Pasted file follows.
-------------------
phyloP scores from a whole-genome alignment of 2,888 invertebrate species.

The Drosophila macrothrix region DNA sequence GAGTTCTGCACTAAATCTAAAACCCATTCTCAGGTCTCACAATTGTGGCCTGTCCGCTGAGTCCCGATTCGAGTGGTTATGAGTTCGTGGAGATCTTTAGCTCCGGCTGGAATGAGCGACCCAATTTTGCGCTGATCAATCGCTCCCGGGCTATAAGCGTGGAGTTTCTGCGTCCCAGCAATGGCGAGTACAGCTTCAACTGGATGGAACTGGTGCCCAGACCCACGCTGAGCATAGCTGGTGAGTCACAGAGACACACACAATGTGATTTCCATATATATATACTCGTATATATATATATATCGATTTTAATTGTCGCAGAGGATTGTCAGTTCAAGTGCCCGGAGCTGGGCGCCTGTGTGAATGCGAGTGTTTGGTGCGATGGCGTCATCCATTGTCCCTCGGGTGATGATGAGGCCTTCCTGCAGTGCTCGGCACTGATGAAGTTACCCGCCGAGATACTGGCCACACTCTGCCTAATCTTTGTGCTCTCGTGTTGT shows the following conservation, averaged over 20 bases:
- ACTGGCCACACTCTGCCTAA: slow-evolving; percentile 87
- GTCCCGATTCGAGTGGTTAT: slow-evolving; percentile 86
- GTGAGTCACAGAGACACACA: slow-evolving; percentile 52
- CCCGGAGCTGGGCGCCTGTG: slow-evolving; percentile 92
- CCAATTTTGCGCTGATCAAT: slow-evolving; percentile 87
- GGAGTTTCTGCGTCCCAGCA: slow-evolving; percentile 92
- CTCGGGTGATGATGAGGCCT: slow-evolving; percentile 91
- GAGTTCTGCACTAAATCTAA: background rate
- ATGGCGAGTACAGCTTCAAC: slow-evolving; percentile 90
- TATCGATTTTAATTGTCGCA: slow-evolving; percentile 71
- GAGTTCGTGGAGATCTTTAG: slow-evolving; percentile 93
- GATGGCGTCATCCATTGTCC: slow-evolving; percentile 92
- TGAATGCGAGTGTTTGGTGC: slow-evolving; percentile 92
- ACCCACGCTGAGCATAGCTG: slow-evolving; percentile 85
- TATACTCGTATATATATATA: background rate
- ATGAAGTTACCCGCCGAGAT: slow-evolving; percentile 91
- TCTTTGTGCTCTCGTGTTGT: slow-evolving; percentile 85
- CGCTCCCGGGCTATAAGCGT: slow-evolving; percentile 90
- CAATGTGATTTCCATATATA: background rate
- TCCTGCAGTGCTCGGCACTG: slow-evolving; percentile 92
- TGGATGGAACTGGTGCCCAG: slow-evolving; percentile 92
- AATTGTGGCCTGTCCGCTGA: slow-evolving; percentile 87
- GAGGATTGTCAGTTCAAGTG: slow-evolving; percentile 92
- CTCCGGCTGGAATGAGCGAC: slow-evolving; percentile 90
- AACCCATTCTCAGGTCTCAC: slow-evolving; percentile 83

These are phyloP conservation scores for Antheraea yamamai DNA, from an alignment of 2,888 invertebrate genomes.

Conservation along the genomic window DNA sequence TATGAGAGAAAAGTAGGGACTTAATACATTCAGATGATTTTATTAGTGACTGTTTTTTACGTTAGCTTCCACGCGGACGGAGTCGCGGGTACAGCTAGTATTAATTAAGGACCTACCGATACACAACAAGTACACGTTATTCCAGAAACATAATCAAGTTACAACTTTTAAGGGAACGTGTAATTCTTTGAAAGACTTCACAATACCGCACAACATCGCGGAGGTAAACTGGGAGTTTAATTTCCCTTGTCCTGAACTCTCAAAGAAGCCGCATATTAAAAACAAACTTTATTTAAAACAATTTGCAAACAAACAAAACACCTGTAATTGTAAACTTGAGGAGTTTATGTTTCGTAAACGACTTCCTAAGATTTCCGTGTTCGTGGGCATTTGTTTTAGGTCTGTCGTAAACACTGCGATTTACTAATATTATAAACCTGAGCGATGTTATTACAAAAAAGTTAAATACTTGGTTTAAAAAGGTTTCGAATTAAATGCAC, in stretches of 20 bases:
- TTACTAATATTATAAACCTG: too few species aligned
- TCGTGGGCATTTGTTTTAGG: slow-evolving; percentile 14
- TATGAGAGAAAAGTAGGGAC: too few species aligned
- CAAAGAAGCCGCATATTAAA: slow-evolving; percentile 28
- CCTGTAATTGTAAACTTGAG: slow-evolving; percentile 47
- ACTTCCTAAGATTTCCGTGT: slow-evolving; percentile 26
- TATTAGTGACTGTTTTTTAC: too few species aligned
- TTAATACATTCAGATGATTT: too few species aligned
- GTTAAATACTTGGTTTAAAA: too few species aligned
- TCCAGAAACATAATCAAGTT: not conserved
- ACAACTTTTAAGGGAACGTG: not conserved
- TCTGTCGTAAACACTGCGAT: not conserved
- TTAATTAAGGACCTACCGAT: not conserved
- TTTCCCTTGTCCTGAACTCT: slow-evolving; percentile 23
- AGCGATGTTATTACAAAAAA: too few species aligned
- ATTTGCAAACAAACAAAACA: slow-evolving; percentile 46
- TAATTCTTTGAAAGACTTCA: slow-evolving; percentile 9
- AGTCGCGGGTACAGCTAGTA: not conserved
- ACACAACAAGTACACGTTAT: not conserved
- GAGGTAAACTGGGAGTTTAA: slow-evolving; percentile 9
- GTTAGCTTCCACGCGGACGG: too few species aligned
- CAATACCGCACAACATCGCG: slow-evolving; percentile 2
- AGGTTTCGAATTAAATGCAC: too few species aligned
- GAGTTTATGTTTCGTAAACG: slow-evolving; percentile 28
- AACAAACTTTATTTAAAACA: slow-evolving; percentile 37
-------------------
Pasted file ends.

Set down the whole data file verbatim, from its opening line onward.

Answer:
phyloP scores from a whole-genome alignment of 2,888 invertebrate species.

The Drosophila macrothrix region DNA sequence GAGTTCTGCACTAAATCTAAAACCCATTCTCAGGTCTCACAATTGTGGCCTGTCCGCTGAGTCCCGATTCGAGTGGTTATGAGTTCGTGGAGATCTTTAGCTCCGGCTGGAATGAGCGACCCAATTTTGCGCTGATCAATCGCTCCCGGGCTATAAGCGTGGAGTTTCTGCGTCCCAGCAATGGCGAGTACAGCTTCAACTGGATGGAACTGGTGCCCAGACCCACGCTGAGCATAGCTGGTGAGTCACAGAGACACACACAATGTGATTTCCATATATATATACTCGTATATATATATATATCGATTTTAATTGTCGCAGAGGATTGTCAGTTCAAGTGCCCGGAGCTGGGCGCCTGTGTGAATGCGAGTGTTTGGTGCGATGGCGTCATCCATTGTCCCTCGGGTGATGATGAGGCCTTCCTGCAGTGCTCGGCACTGATGAAGTTACCCGCCGAGATACTGGCCACACTCTGCCTAATCTTTGTGCTCTCGTGTTGT shows the following conservation, averaged over 20 bases:
- ACTGGCCACACTCTGCCTAA: slow-evolving; percentile 87
- GTCCCGATTCGAGTGGTTAT: slow-evolving; percentile 86
- GTGAGTCACAGAGACACACA: slow-evolving; percentile 52
- CCCGGAGCTGGGCGCCTGTG: slow-evolving; percentile 92
- CCAATTTTGCGCTGATCAAT: slow-evolving; percentile 87
- GGAGTTTCTGCGTCCCAGCA: slow-evolving; percentile 92
- CTCGGGTGATGATGAGGCCT: slow-evolving; percentile 91
- GAGTTCTGCACTAAATCTAA: background rate
- ATGGCGAGTACAGCTTCAAC: slow-evolving; percentile 90
- TATCGATTTTAATTGTCGCA: slow-evolving; percentile 71
- GAGTTCGTGGAGATCTTTAG: slow-evolving; percentile 93
- GATGGCGTCATCCATTGTCC: slow-evolving; percentile 92
- TGAATGCGAGTGTTTGGTGC: slow-evolving; percentile 92
- ACCCACGCTGAGCATAGCTG: slow-evolving; percentile 85
- TATACTCGTATATATATATA: background rate
- ATGAAGTTACCCGCCGAGAT: slow-evolving; percentile 91
- TCTTTGTGCTCTCGTGTTGT: slow-evolving; percentile 85
- CGCTCCCGGGCTATAAGCGT: slow-evolving; percentile 90
- CAATGTGATTTCCATATATA: background rate
- TCCTGCAGTGCTCGGCACTG: slow-evolving; percentile 92
- TGGATGGAACTGGTGCCCAG: slow-evolving; percentile 92
- AATTGTGGCCTGTCCGCTGA: slow-evolving; percentile 87
- GAGGATTGTCAGTTCAAGTG: slow-evolving; percentile 92
- CTCCGGCTGGAATGAGCGAC: slow-evolving; percentile 90
- AACCCATTCTCAGGTCTCAC: slow-evolving; percentile 83

These are phyloP conservation scores for Antheraea yamamai DNA, from an alignment of 2,888 invertebrate genomes.

Conservation along the genomic window DNA sequence TATGAGAGAAAAGTAGGGACTTAATACATTCAGATGATTTTATTAGTGACTGTTTTTTACGTTAGCTTCCACGCGGACGGAGTCGCGGGTACAGCTAGTATTAATTAAGGACCTACCGATACACAACAAGTACACGTTATTCCAGAAACATAATCAAGTTACAACTTTTAAGGGAACGTGTAATTCTTTGAAAGACTTCACAATACCGCACAACATCGCGGAGGTAAACTGGGAGTTTAATTTCCCTTGTCCTGAACTCTCAAAGAAGCCGCATATTAAAAACAAACTTTATTTAAAACAATTTGCAAACAAACAAAACACCTGTAATTGTAAACTTGAGGAGTTTATGTTTCGTAAACGACTTCCTAAGATTTCCGTGTTCGTGGGCATTTGTTTTAGGTCTGTCGTAAACACTGCGATTTACTAATATTATAAACCTGAGCGATGTTATTACAAAAAAGTTAAATACTTGGTTTAAAAAGGTTTCGAATTAAATGCAC, in stretches of 20 bases:
- TTACTAATATTATAAACCTG: too few species aligned
- TCGTGGGCATTTGTTTTAGG: slow-evolving; percentile 14
- TATGAGAGAAAAGTAGGGAC: too few species aligned
- CAAAGAAGCCGCATATTAAA: slow-evolving; percentile 28
- CCTGTAATTGTAAACTTGAG: slow-evolving; percentile 47
- ACTTCCTAAGATTTCCGTGT: slow-evolving; percentile 26
- TATTAGTGACTGTTTTTTAC: too few species aligned
- TTAATACATTCAGATGATTT: too few species aligned
- GTTAAATACTTGGTTTAAAA: too few species aligned
- TCCAGAAACATAATCAAGTT: not conserved
- ACAACTTTTAAGGGAACGTG: not conserved
- TCTGTCGTAAACACTGCGAT: not conserved
- TTAATTAAGGACCTACCGAT: not conserved
- TTTCCCTTGTCCTGAACTCT: slow-evolving; percentile 23
- AGCGATGTTATTACAAAAAA: too few species aligned
- ATTTGCAAACAAACAAAACA: slow-evolving; percentile 46
- TAATTCTTTGAAAGACTTCA: slow-evolving; percentile 9
- AGTCGCGGGTACAGCTAGTA: not conserved
- ACACAACAAGTACACGTTAT: not conserved
- GAGGTAAACTGGGAGTTTAA: slow-evolving; percentile 9
- GTTAGCTTCCACGCGGACGG: too few species aligned
- CAATACCGCACAACATCGCG: slow-evolving; percentile 2
- AGGTTTCGAATTAAATGCAC: too few species aligned
- GAGTTTATGTTTCGTAAACG: slow-evolving; percentile 28
- AACAAACTTTATTTAAAACA: slow-evolving; percentile 37